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To Thirst Nevermore

What causes some to follow, at times blindly, the paths of men who seem from a distance larger than life? In describing the entourage that followed former President Roosevelt, one author said that…

“To travel with Theodore Roosevelt was to travel in a carnival led by a conjurer and trailed by an idolatrous throng. People were drawn by his energy and joy, qualities he possessed in quantities rarely found in persons over the age of eight. They wished for his courage, and if they did not always admire his pugnacity, they forgave it, for what was pugnacity but courage overspilling its banks?”

Patricia O’Toole, When Trumpets Call

I can’t help but think of those in the first century who followed the Christ. What attracted them to this carpenter’s son from the seemingly insignificant town of Nazareth? You’ll remember that it was a well-known fact that “nothing good ever came out of Nazareth.” So what pray tell was the appeal? Why are there numerous accounts of masses of people congregating around Him. Waiting patiently with bated breath on His every word?

Many were all agog to hear His teaching that came with a freshness and a force that unsurprisingly amazed His hearers. It was, to them, truly remarkable. You’ll recall that in both Matthew and Mark, the first recorded response to His teaching was one of astonishment at its authoritative character (Matthew 7.28-29; Mark 1.22).

And they were astonished at his teaching, for he taught them as one who had authority, and not as the scribes.

Mark 1.22

It is said that a conjurer maintains his illusion in hopes to beguile others and perhaps even himself. But this Man, one who His close followers referred to as Rabbi, was not a conjurer. Although there were some who characterized Him as a rabble-rouser. An instigator. And worse yet, a blasphemer. Those who continued to follow Him wherever He went noticed something entirely different. He spoke as one who had authority. And He challenged their thinking. About themselves and others. He was meek. And gentle. And when He opened up His mouth, the words that He spoke were like none other.

He was indeed different.

The propensity of some to do whatever it took to be near Him was quite remarkable. You’ll recall one man’s friends, realizing there was no way to gain access through the crowds, finally resigned themselves to the fact that if they were to be successful, they would have to revert to another solution. And so they did. By cutting a hole in the roof of the cottage where He was, they were able to lower their paralyzed friend on a mat into the throngs of people who surrounded the Great Physician (Luke 6.18-19)

What faith!

His words… transformative. Profound. Not banal. They spoke of deeper truths. They were, as He Himself described, living waters. As the Samaritan women asked, "Where do you get that living water?" (John 4.11b)

13 Jesus said to her, “Everyone who drinks of this water will be thirsty again, 14 but whoever drinks of the water that I will give him will never be thirsty again. The water that I will give him will become in him a spring of water welling up to eternal life.”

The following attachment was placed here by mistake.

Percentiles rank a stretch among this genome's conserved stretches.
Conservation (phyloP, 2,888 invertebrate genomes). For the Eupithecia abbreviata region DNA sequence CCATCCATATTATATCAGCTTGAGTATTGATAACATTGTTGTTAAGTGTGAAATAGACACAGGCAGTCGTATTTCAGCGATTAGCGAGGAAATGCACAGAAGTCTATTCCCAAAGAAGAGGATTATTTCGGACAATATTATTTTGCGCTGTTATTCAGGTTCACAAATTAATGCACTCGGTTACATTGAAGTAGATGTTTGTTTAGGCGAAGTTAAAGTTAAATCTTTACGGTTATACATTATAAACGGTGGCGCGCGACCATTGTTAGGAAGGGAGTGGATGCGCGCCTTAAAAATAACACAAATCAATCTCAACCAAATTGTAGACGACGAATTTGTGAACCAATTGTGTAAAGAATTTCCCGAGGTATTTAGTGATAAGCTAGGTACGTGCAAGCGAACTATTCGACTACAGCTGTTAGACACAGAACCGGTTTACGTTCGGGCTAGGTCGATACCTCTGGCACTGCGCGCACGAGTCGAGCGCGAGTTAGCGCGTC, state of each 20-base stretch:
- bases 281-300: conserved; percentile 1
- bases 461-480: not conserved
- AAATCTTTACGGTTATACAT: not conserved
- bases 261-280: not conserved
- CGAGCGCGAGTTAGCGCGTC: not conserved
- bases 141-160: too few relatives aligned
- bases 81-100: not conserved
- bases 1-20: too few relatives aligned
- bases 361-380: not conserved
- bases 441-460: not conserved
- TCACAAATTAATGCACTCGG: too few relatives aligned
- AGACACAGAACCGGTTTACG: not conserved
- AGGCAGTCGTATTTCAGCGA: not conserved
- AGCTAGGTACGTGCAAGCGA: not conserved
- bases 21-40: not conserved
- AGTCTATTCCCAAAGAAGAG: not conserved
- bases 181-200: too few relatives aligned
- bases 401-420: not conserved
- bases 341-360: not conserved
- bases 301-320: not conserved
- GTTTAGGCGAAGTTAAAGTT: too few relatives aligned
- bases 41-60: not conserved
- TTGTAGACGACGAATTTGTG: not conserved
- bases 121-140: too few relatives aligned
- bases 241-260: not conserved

John 4.13-14

Her response is ours: “Sir, give me this water.” (John 4.15a) And yet, we find that many, including at times ourselves, look to other sources to quench their thirst. When we could be slaking our thirst with the fresh waters of a sparkling spring, we are content with the stagnant contents of a holding tank. We should be appalled.

12 Be appalled, O heavens, at this; be shocked, be utterly desolate, declares the Lord, 13 for my people have committed two evils: they have forsaken me, the fountain of living waters, and hewed out cisterns for themselves, broken cisterns that can hold no water.

Jeremiah 2.12-13

Unlike those we find in the first century, His words at times fall on deaf ears. Attracted and enticed by the wiles of the world, we too find ourselves committing the very evils the prophet expressed so many, many years ago. We have forsaken the fountain of living waters. And thus we are drawn to empty promises; attempting to quell our thirst from broken vessels which hold no life-sustaining water.

We would do well to heed His words.

15 “Therefore they are before the throne of God, and serve him day and night in his temple; and he who sits on the throne will shelter them with his presence. 16 They shall hunger no more, neither thirst anymore; the sun shall not strike them, nor any scorching heat. 17 For the Lamb in the midst of the throne will be their shepherd, and he will guide them to springs of living water, and God will wipe away every tear from their eyes.”

Revelation 7.15-17

Jesus was remarkable indeed. He still is. Unlike any other who walked on the face of the earth, He spoke with an authority that was astonishing even for a prophet. He spoke not just as a bearer of another’s message. But as One bearing a message of His own. With the full authorization of the Father. The result is liberation and awe.

The Lamb who is in the midst of the throne is our Shepherd. And He guides all who heed His words to springs of living water.

Where we shall thirst nevermore.